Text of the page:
April 4th, 2010, 12:59 PM
Shortest path (cost reduction algorithm)
I have come across a problem,which states as follows :
I have tried a lot to get the right answer, but i am not able to
Intro: We will be renting a van and driving somewhere in the southeast.We have very little money to work with and want to make the trip as inexpensive as possible.Figuring out the best route is easy - but what about the price of gas? There may be many gas stations along the way, with different prices. How can we minimize the cost?
Problem: Given a description of the van and the route, compute the smallest amount of money possible to spend on gas. Whenever we stop for gas we always fill the tank entirely. It might be cheaper to put in gas only to get to the next cheapest gas station, but we wont do that - thats WAY too COMPLEX.
Remember, we have got to go to the destination and come back! The amount has to be for the round trip.Assume that we do not do any driving at the destination point.Assume that we take the same route back, just in the other direction. There will always be a station at mile 0. This is the rental agency and they insist that we fill our tank when we return the van. Assume that the tank starts out at full.
The input :
There will be one or more input sets. Each set will begin with a line describing the van. it will have 2 positive integers :
tank mpg (1<=tank<=100 and 1<=mpg<=100)
which denotes the size of the van's tank in gallons, and the van's fuel efficiency in miles-per-gallon respectively.
The next line describes the route. It has two integers :
n miles (1<=n<=10000 and 1<=miles<=5000)
which denote the number of gas stations along the way, and the length of the trip, one way, in miles.
The next line n describes the gas stations, one per line. They each contain an integer and a real number.
distance cost (0<=distance<=miles , 0.000 <=cost<=100.00)
which represent the distance in miles from the beginning of the trip to this gas station, the cost in dollars of a gallon of gas here. There will always be a station at distance 0(the rental agency). When the van is returned, the tank must be filled at this station. The stations are guaranteed to be listed in nondecreasing order of distance. There is guaranteed to be a solution.
The input will end with an empty input set, with tank=mpg=0. Don't process this set.
The Output: For each input set, print the number starting with 1 and produce a single real number on its own line, with exactly two decimal places, representing the least amount in dollars and cents that gas my cost on this trip. Do not print any blank lines, Round to the nearest penny.
Sample input :
Sample output(corresponding to sample input):
Trip 1: 90.21
Trip 2: 50.00
NOW, HERE IS THE APPROACH I TOOK :
I want to apply Dijkstra's shortest path algorithm to solve this.
My biggest problem has been - how to create the graph and how to assign weights of the edges.
I created a graph with the starting point, all the gas stations along the way and the destination as nodes.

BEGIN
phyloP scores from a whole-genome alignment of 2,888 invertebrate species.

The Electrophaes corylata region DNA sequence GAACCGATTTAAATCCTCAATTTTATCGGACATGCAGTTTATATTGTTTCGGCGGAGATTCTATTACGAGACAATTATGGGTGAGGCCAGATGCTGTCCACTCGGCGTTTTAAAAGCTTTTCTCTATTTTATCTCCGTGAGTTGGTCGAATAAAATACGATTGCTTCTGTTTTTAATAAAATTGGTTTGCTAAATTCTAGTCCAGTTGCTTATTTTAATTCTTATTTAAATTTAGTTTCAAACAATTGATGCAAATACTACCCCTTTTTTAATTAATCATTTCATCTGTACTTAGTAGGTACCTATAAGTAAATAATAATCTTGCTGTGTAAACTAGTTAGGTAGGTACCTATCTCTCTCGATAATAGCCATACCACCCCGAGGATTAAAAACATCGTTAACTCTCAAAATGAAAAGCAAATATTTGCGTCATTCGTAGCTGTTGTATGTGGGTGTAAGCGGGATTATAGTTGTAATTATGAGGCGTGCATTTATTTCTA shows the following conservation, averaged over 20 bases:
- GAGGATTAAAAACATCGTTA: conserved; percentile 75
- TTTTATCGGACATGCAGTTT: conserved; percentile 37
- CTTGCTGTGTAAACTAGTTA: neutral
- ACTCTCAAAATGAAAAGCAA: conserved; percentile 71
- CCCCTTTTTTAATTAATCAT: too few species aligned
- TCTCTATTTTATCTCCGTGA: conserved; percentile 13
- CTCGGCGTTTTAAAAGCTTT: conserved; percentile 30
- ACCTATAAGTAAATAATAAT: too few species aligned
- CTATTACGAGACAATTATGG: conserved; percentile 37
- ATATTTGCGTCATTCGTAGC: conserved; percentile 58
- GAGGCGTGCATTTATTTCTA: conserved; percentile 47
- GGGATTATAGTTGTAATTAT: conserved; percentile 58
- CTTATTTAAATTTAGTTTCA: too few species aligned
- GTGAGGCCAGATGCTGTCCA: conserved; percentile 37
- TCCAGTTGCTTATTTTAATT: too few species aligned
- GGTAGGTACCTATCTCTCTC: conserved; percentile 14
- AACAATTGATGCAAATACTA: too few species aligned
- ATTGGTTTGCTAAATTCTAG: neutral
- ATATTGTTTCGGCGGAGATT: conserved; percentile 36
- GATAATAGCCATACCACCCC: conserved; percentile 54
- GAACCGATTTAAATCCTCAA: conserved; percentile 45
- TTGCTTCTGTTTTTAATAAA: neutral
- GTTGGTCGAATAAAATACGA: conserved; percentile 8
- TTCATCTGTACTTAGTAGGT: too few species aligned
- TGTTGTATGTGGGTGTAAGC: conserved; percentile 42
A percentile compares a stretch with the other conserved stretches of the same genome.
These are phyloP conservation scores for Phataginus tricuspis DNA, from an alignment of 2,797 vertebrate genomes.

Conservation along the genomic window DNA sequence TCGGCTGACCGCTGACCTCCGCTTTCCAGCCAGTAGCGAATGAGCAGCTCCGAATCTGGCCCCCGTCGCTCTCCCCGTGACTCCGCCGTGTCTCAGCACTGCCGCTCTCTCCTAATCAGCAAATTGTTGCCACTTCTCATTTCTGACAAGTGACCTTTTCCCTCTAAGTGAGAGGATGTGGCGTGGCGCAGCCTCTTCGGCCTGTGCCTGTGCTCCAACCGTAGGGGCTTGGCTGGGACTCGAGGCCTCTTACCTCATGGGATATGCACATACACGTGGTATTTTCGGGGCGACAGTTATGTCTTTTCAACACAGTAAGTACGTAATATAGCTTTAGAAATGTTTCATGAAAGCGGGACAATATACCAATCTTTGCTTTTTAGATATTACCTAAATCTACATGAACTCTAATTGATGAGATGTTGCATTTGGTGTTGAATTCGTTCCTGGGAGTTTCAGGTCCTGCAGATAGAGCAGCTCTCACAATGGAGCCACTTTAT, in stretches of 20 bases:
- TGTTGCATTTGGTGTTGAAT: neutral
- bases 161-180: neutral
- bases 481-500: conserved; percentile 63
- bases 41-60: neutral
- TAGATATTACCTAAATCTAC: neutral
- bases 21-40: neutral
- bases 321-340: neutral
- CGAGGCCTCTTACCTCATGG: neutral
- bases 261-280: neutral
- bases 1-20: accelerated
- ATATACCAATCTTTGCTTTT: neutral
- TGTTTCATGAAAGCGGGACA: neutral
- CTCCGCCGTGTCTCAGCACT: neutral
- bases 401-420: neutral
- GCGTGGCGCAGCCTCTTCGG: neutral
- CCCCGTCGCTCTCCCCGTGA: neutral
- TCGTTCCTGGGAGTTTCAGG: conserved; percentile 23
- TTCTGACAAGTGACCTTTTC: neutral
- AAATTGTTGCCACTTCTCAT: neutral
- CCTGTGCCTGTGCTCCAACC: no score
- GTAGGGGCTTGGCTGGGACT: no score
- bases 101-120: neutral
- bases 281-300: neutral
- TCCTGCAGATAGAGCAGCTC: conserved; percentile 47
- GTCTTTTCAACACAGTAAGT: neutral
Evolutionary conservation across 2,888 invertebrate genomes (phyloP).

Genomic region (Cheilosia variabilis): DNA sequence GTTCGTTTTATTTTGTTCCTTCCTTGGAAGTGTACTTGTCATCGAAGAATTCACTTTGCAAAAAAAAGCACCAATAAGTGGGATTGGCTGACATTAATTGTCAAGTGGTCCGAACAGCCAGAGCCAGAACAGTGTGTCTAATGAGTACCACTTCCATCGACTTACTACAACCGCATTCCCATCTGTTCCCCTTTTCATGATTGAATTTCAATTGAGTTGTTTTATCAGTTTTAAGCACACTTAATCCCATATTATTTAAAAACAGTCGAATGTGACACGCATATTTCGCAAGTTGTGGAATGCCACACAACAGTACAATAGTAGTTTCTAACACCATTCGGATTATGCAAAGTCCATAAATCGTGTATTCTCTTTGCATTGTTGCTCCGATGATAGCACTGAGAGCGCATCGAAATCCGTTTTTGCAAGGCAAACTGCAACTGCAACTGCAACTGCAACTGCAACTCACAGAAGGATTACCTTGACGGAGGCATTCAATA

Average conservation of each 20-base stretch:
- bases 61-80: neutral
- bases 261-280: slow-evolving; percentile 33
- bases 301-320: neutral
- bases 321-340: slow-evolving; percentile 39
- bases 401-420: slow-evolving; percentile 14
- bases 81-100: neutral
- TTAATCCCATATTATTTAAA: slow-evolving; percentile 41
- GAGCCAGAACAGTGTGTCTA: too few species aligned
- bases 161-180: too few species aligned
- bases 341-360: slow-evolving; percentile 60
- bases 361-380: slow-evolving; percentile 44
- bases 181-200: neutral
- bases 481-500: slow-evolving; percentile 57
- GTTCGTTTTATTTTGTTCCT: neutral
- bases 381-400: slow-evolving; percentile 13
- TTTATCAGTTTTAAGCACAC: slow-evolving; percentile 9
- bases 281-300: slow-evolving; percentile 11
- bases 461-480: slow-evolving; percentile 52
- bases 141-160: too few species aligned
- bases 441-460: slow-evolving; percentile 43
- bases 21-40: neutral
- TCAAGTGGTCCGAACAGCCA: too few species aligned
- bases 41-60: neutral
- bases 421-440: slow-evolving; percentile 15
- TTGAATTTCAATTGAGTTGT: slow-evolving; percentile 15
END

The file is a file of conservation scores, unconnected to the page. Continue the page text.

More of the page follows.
The weights were assigned by : (distance between this node and previous node) * (cost of gas at previous station)/mileage;
After applying Dijkstra algorithm from source to destination, I got a cost of 43.57, i thought since the return route is the same, just multiply by 2.
But i am not getting the answer of 90.21
Can someone please give me the shortest path and help me find out how do we reach the 90.21 figure? I dont quite understand what i am mising here.
Is my approach to the solution wrong (something wrong in creating the graph)?
It would be really great if someone could help me on this!
April 4th, 2010, 04:09 PM
1) Dijkstra's isn't really for this
2) The cost of a "line" depends on the destination, not the source
3) The two paths are not the same
Starting at the source (0mi) you can go a maximum of 20gal*30mpg = 600 miles before you have to refill the tank. So somewhere in there you refill: naturally, at the cheapest place. Then you have refill within another 600 miles, then again and again and again until you're back home.
Miles V Cost ^ Miles
0 | $3.459 X 1000
5 | $1.789 X 995
6 | $1.879 | 994
10 | $1.929 | 990
103 X $1.129 X 897
213 | $1.459 | 787
512 X $1.349 X 488
731 | $1.789 | 269
816 X $1.449 X 184
934 | $1.999 | 66
Range Station Price Dist. Cost
0-600mi 103mi $1.129 103mi $ 3.876
103-703mi 512mi $1.349 409mi $18.391
512-1112mi 816mi $1.449 304mi $14.683
816-1416mi 1184mi $1.449 368mi $17.774
1184-1784mi 1488mi $1.349 304mi $13.670
1488-2000mi 1897mi $1.129 409mi $15.392
1897-2000mi 1995mi $1.789 98mi $ 5.844
1995-2000mi 2000mi $3.459 5mi $ 0.577
April 4th, 2010, 06:00 PM
Originally Posted by requinix
Hello requiunix, thank you for explaining it to me!!
I really appreciate it.
If Dijkstra isnt the algorithm for this, then which one is? Why cant I apply Dijkstra here?
April 4th, 2010, 06:42 PM
a) The cost of a path between two nodes depends on an unknown, future destination
b) It's less efficient than a simple linear approach
With that said, you could probably modify Dijkstra's to fit this task (such as doing the math backwards to counter (a)) but that's not nearly the first thing I thought of given the problem.
April 4th, 2010, 07:30 PM
Hi requinix, i made the array to reflect gas stations from distance 1 to 2000 and it worked fine!!
Originally Posted by requinix
So the solution is to create the nodes for the entire trip, and not just one way and to have the cost as the cost of next gas station.
Thanks requinix for helping me out!! I really appreciate it